The world marveled when China built a dedicated Covid-19 hospital in just one week. Could smaller nations ever hope to replicate this?
The answer is clearly yes – proving what can be done when government puts its mind to it.
Singapore has built two quarantine facilities to house recovering patients and those with milder symptoms.
One of these is at Expo, an exhibition venue which was converted into an isolation facility in five days. Tech has been crucial to allowing the facility to be up and running quickly, and operate with limited resources.
Here’s the inside story of how they did it.
The government deployed a multi-disciplinary team of 60 people, including tech engineers and clinical informaticians from IHIS, the Ministry of Health’s tech arm. “We have expertise we can tap on and formed a SWAT team very quickly to start off with the mobilisation and planning, as well as the configuration and deployment,” says team leader Hooi Ka Mei, Director of the Delivery Group at IHIS, speaking to GovInsider from the frontlines.
They worked 16-18 hours a day over five days to set up everything from WiFi, laptops and printers, to patient registration stations, and emergency buttons and remote monitoring devices in the wards.
The team had just two hours to set all of this up in the halls, with only minimal changes allowed once patients were inside. “We have to get things right, nailed down, and then the premise is locked down for incoming patients”. They worked with medical staff from the Woodlands Health Campus, which led the multi-agency effort, to design workflows around their needs, conduct user testing, and train them to use the tech. IHIS also worked with the Ministry of Health’s Office of Healthcare Transformation.
Rather than building from scratch, the IHIS team adapted software used in Singapore’s GP clinics to collect patient information. “The main crux of the system is what we call the GPconnect system to facilitate the medical team,” she adds. Staff use this to register incoming patients, triage them, track their vital signs, and enter and review clinical notes.
Crucially, this connects to the national electronic health records system so that doctors in other facilities can view a summary of patients’ medical history. If any isolated patients are transferred to another healthcare facility, the new medical teams would have access to their summary health record.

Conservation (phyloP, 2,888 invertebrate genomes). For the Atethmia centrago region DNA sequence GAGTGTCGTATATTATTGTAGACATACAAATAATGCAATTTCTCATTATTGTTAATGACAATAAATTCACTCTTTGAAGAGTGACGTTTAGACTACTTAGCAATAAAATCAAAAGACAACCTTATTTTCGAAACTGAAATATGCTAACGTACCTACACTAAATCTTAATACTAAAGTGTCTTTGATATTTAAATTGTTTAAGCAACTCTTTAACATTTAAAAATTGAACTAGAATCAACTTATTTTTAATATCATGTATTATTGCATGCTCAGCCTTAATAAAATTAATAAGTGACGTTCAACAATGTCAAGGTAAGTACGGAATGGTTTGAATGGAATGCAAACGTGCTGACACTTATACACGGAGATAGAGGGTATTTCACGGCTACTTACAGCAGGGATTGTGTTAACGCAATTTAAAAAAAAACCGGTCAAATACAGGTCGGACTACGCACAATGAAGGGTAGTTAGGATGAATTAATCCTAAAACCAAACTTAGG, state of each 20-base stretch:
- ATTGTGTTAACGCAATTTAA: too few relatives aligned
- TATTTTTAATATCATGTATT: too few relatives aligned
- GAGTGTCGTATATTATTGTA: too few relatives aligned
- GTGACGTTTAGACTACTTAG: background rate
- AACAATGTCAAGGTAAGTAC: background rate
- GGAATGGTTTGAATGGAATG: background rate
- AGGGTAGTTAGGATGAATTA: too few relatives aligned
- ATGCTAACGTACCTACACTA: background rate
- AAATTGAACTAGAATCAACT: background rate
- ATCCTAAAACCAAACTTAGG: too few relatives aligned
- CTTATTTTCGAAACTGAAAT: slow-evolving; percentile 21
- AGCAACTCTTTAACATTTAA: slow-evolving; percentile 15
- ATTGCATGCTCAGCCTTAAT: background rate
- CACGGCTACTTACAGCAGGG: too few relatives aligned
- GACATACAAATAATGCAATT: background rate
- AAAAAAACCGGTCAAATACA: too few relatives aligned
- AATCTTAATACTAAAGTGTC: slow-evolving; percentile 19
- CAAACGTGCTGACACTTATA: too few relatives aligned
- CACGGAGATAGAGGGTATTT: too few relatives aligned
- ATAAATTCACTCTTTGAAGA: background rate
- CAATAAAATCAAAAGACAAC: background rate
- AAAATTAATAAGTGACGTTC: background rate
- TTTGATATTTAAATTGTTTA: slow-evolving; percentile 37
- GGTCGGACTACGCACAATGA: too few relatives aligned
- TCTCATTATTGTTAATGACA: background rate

Monitoring vital signs
While the patients at these facilities don’t require extensive treatment, they do need to be closely monitored until they test negative. One of the most vital signs of Covid-19 patients’ health is the level of oxygen in their blood. “The oxygen saturation level typically starts declining before a patient begins to feel breathless,” IHIS says.
Hooi’s team has deployed remote monitoring kits that allow a medical team with “limited resources” to monitor the vital signs of hundreds of people. There were 450 patients within five days of opening on 10 April.
Patients are given “self-help” kits and telehealth kiosks with instructions to monitor their oxygen levels, blood pressure and temperature, and enter their own readings into a tablet three times a day. “The information gets sent to a dashboard, which the nurses are able to monitor,” Hooi says. They are alerted if any patient’s readings go beyond the healthy range and need to be attended to.
“It is not an ordinary frontline that we’re in.”
The number of cases in Singapore has tripled since the isolation facility opened at Expo, although it seems that the swift imposition of new measures is flattening an otherwise exponential curve. As of 19 April, there were a total of 6,588 cases, and 2,888 of these people are being cared for in the two isolation facilities. Two of the exhibition halls at Expo have been converted, and four others will be opened up progressively, the government has said.
Hooi has spent every day and night of the last two weeks in the isolation halls. She has lost track of time, she says, but feels a “great sense of pride” for the people she has worked with. “It is not an ordinary frontline that we’re in, I mean, sometimes having to be in the red zone.”
This virus is a test of many things – adaptability, social resilience, and whether institutions can act quickly enough to support their citizens. Singapore’s example shows how effective government is a force for good.
WHC was part of the multi-agency effort to plan and set up the Community Isolation Facilities at the D’Resort and Singapore Expo, as part of the nation’s efforts against COVID-19. We spoke to the team at the second Community Isolation Facility at Singapore Expo before it started receiving patients last week.
We are pleased to have collaborated with MOH, Temasek Holdings, Parkway Pantai, Singapore Expo, Surbana Jurong, Resorts World Sentosa, Certis CISCO, MOHT and IHiS on operationalising the Community Isolation Facility. We were also very fortunate to have volunteers from the private sector, Health Promotion Board, Singapore, National Skin Centre, Singapore, Institute of Mental Health Singapore and other agencies and organisations such as the The Singapore Army that have contributed manpower, equipment or resources to this massive effort.
Let’s stay united to overcome this challenge – do your part to fight the spread by staying home.
Posted by Woodlands Health Campus on Sunday, April 12, 2020